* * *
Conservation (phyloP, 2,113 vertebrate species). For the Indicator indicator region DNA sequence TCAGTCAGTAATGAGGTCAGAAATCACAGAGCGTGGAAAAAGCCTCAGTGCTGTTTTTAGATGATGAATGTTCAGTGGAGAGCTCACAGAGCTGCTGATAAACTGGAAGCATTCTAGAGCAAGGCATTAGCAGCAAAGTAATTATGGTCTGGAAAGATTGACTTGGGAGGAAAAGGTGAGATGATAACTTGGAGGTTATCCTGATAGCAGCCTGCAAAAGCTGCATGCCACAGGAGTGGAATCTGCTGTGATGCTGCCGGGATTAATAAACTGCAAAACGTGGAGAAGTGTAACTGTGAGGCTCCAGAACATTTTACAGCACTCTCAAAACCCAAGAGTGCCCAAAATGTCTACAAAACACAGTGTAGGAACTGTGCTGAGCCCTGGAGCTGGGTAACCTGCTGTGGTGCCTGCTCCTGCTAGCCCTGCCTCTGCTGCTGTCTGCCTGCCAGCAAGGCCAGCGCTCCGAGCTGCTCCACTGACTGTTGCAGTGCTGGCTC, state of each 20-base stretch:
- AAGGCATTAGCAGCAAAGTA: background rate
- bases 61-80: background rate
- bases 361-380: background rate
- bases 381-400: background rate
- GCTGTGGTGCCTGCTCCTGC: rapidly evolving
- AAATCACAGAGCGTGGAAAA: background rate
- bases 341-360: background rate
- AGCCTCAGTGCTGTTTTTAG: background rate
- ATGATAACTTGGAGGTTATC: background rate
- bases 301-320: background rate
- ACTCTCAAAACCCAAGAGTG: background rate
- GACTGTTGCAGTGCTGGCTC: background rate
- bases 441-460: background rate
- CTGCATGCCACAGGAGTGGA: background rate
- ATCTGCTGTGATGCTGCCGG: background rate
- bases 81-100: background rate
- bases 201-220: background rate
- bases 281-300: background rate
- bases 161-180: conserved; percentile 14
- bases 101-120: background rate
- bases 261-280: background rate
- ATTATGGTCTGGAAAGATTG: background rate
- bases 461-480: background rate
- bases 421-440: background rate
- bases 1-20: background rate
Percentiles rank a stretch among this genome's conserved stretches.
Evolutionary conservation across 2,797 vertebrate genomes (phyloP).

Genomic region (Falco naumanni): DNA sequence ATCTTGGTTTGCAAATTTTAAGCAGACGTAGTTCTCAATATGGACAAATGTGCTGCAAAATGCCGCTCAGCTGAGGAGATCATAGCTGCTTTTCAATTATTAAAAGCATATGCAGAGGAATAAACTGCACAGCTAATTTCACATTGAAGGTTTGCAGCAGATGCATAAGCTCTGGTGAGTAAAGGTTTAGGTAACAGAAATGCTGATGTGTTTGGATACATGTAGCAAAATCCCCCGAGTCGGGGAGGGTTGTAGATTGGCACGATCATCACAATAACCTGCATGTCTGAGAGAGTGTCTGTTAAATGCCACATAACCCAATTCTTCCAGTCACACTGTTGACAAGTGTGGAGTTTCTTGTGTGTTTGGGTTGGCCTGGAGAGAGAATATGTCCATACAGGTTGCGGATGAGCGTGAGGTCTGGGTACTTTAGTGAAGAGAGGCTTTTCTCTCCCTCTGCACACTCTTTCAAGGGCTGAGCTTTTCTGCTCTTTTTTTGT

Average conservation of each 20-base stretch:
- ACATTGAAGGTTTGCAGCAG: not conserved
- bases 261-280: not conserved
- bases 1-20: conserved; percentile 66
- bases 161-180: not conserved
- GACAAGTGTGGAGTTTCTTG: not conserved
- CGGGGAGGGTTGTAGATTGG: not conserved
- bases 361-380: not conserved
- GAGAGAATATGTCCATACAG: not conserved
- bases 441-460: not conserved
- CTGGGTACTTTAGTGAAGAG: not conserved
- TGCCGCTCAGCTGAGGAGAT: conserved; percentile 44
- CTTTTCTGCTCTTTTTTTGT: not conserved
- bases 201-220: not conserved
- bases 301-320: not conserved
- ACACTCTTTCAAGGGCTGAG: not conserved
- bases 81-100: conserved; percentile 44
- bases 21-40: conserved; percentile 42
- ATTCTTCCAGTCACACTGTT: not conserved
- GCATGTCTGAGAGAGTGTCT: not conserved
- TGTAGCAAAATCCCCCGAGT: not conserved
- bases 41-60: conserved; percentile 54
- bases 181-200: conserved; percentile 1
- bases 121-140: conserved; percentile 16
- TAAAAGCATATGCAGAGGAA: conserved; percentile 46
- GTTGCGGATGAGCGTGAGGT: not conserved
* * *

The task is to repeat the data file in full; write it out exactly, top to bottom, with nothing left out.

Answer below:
Conservation (phyloP, 2,113 vertebrate species). For the Indicator indicator region DNA sequence TCAGTCAGTAATGAGGTCAGAAATCACAGAGCGTGGAAAAAGCCTCAGTGCTGTTTTTAGATGATGAATGTTCAGTGGAGAGCTCACAGAGCTGCTGATAAACTGGAAGCATTCTAGAGCAAGGCATTAGCAGCAAAGTAATTATGGTCTGGAAAGATTGACTTGGGAGGAAAAGGTGAGATGATAACTTGGAGGTTATCCTGATAGCAGCCTGCAAAAGCTGCATGCCACAGGAGTGGAATCTGCTGTGATGCTGCCGGGATTAATAAACTGCAAAACGTGGAGAAGTGTAACTGTGAGGCTCCAGAACATTTTACAGCACTCTCAAAACCCAAGAGTGCCCAAAATGTCTACAAAACACAGTGTAGGAACTGTGCTGAGCCCTGGAGCTGGGTAACCTGCTGTGGTGCCTGCTCCTGCTAGCCCTGCCTCTGCTGCTGTCTGCCTGCCAGCAAGGCCAGCGCTCCGAGCTGCTCCACTGACTGTTGCAGTGCTGGCTC, state of each 20-base stretch:
- AAGGCATTAGCAGCAAAGTA: background rate
- bases 61-80: background rate
- bases 361-380: background rate
- bases 381-400: background rate
- GCTGTGGTGCCTGCTCCTGC: rapidly evolving
- AAATCACAGAGCGTGGAAAA: background rate
- bases 341-360: background rate
- AGCCTCAGTGCTGTTTTTAG: background rate
- ATGATAACTTGGAGGTTATC: background rate
- bases 301-320: background rate
- ACTCTCAAAACCCAAGAGTG: background rate
- GACTGTTGCAGTGCTGGCTC: background rate
- bases 441-460: background rate
- CTGCATGCCACAGGAGTGGA: background rate
- ATCTGCTGTGATGCTGCCGG: background rate
- bases 81-100: background rate
- bases 201-220: background rate
- bases 281-300: background rate
- bases 161-180: conserved; percentile 14
- bases 101-120: background rate
- bases 261-280: background rate
- ATTATGGTCTGGAAAGATTG: background rate
- bases 461-480: background rate
- bases 421-440: background rate
- bases 1-20: background rate
Percentiles rank a stretch among this genome's conserved stretches.
Evolutionary conservation across 2,797 vertebrate genomes (phyloP).

Genomic region (Falco naumanni): DNA sequence ATCTTGGTTTGCAAATTTTAAGCAGACGTAGTTCTCAATATGGACAAATGTGCTGCAAAATGCCGCTCAGCTGAGGAGATCATAGCTGCTTTTCAATTATTAAAAGCATATGCAGAGGAATAAACTGCACAGCTAATTTCACATTGAAGGTTTGCAGCAGATGCATAAGCTCTGGTGAGTAAAGGTTTAGGTAACAGAAATGCTGATGTGTTTGGATACATGTAGCAAAATCCCCCGAGTCGGGGAGGGTTGTAGATTGGCACGATCATCACAATAACCTGCATGTCTGAGAGAGTGTCTGTTAAATGCCACATAACCCAATTCTTCCAGTCACACTGTTGACAAGTGTGGAGTTTCTTGTGTGTTTGGGTTGGCCTGGAGAGAGAATATGTCCATACAGGTTGCGGATGAGCGTGAGGTCTGGGTACTTTAGTGAAGAGAGGCTTTTCTCTCCCTCTGCACACTCTTTCAAGGGCTGAGCTTTTCTGCTCTTTTTTTGT

Average conservation of each 20-base stretch:
- ACATTGAAGGTTTGCAGCAG: not conserved
- bases 261-280: not conserved
- bases 1-20: conserved; percentile 66
- bases 161-180: not conserved
- GACAAGTGTGGAGTTTCTTG: not conserved
- CGGGGAGGGTTGTAGATTGG: not conserved
- bases 361-380: not conserved
- GAGAGAATATGTCCATACAG: not conserved
- bases 441-460: not conserved
- CTGGGTACTTTAGTGAAGAG: not conserved
- TGCCGCTCAGCTGAGGAGAT: conserved; percentile 44
- CTTTTCTGCTCTTTTTTTGT: not conserved
- bases 201-220: not conserved
- bases 301-320: not conserved
- ACACTCTTTCAAGGGCTGAG: not conserved
- bases 81-100: conserved; percentile 44
- bases 21-40: conserved; percentile 42
- ATTCTTCCAGTCACACTGTT: not conserved
- GCATGTCTGAGAGAGTGTCT: not conserved
- TGTAGCAAAATCCCCCGAGT: not conserved
- bases 41-60: conserved; percentile 54
- bases 181-200: conserved; percentile 1
- bases 121-140: conserved; percentile 16
- TAAAAGCATATGCAGAGGAA: conserved; percentile 46
- GTTGCGGATGAGCGTGAGGT: not conserved